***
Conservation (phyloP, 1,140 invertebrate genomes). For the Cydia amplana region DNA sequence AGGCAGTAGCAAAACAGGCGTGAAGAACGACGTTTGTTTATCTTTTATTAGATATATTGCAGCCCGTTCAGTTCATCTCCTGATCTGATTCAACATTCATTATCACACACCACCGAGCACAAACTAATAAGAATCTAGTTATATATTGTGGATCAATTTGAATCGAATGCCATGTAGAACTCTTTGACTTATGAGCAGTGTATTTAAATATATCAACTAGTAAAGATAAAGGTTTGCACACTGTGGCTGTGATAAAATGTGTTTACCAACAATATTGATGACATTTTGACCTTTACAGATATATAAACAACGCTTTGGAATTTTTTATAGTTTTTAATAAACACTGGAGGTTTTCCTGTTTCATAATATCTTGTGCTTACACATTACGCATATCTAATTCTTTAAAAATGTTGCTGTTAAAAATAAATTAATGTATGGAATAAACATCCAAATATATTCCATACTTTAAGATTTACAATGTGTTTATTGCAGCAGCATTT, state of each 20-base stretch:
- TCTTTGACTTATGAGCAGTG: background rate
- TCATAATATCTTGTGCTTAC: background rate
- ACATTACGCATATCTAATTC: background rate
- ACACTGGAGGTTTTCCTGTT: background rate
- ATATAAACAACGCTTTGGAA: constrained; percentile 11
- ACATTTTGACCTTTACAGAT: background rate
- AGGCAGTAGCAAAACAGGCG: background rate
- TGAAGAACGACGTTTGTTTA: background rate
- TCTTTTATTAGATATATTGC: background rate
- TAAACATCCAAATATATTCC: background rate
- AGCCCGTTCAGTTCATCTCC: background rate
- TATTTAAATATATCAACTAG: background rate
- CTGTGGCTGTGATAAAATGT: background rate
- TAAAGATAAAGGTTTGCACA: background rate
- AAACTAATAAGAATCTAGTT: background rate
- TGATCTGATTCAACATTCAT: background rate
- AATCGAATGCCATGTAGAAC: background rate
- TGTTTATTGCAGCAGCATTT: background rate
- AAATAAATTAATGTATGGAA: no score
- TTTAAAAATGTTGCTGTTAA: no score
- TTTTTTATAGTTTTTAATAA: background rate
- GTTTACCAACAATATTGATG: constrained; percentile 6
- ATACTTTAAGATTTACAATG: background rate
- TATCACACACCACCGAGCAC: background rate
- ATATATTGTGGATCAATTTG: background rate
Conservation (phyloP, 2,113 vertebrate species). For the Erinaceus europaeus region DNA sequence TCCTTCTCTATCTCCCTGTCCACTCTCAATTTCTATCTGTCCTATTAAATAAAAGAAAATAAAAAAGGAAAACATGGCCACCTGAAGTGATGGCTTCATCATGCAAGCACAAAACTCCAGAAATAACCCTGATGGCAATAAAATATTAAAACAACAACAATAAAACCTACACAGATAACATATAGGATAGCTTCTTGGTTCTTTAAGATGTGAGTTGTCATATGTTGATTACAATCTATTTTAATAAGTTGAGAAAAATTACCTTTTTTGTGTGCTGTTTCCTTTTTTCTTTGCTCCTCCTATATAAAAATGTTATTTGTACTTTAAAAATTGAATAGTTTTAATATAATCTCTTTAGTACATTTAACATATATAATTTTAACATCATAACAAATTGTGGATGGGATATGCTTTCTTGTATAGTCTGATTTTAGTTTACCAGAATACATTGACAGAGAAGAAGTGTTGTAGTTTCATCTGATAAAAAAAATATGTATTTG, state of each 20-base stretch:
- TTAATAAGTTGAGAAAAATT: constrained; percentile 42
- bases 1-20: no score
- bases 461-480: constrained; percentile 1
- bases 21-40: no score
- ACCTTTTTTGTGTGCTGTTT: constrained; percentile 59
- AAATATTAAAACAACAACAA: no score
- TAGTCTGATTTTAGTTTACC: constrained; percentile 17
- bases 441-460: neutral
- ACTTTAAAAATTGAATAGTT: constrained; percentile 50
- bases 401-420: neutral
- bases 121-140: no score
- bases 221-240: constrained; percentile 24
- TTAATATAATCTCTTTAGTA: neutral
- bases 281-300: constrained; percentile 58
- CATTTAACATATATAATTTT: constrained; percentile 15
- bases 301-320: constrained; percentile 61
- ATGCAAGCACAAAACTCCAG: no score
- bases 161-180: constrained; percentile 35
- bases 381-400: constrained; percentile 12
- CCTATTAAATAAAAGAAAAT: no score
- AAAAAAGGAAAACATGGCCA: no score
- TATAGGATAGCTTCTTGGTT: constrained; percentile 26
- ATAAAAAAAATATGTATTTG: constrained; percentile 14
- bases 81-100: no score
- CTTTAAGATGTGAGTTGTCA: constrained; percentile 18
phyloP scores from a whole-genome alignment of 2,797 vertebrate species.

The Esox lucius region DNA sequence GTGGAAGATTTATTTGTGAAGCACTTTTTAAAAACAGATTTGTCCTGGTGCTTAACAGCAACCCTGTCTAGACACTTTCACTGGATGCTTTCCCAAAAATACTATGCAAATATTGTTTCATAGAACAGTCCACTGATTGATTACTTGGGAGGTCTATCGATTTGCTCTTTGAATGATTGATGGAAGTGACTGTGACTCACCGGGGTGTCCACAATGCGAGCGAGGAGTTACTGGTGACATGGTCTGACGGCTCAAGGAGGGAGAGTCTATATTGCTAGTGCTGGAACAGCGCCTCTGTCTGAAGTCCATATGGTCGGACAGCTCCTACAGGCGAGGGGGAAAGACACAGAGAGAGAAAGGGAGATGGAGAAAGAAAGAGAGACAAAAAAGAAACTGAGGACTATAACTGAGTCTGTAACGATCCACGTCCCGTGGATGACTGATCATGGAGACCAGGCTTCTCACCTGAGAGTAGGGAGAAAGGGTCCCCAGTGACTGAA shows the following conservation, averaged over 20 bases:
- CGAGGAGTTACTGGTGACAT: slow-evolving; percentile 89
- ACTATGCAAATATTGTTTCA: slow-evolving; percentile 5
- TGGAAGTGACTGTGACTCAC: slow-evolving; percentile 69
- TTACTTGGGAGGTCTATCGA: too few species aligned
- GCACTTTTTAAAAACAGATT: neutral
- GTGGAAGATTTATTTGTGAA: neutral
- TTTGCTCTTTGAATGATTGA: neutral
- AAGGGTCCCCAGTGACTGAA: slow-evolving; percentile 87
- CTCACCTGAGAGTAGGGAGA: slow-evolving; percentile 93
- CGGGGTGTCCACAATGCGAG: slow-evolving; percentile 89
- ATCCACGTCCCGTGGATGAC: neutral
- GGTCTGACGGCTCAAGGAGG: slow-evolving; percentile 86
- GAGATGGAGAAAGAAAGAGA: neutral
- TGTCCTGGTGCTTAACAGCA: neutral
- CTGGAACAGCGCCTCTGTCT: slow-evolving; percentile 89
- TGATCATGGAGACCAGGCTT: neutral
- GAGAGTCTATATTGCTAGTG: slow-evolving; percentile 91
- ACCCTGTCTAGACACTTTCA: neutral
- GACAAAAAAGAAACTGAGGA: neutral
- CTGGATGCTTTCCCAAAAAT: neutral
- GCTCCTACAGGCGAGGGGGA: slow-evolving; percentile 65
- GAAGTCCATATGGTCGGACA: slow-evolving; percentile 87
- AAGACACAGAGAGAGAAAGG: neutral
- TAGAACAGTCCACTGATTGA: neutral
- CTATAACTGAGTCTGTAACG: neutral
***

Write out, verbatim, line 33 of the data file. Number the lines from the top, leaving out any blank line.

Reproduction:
- AAATATTAAAACAACAACAA: no score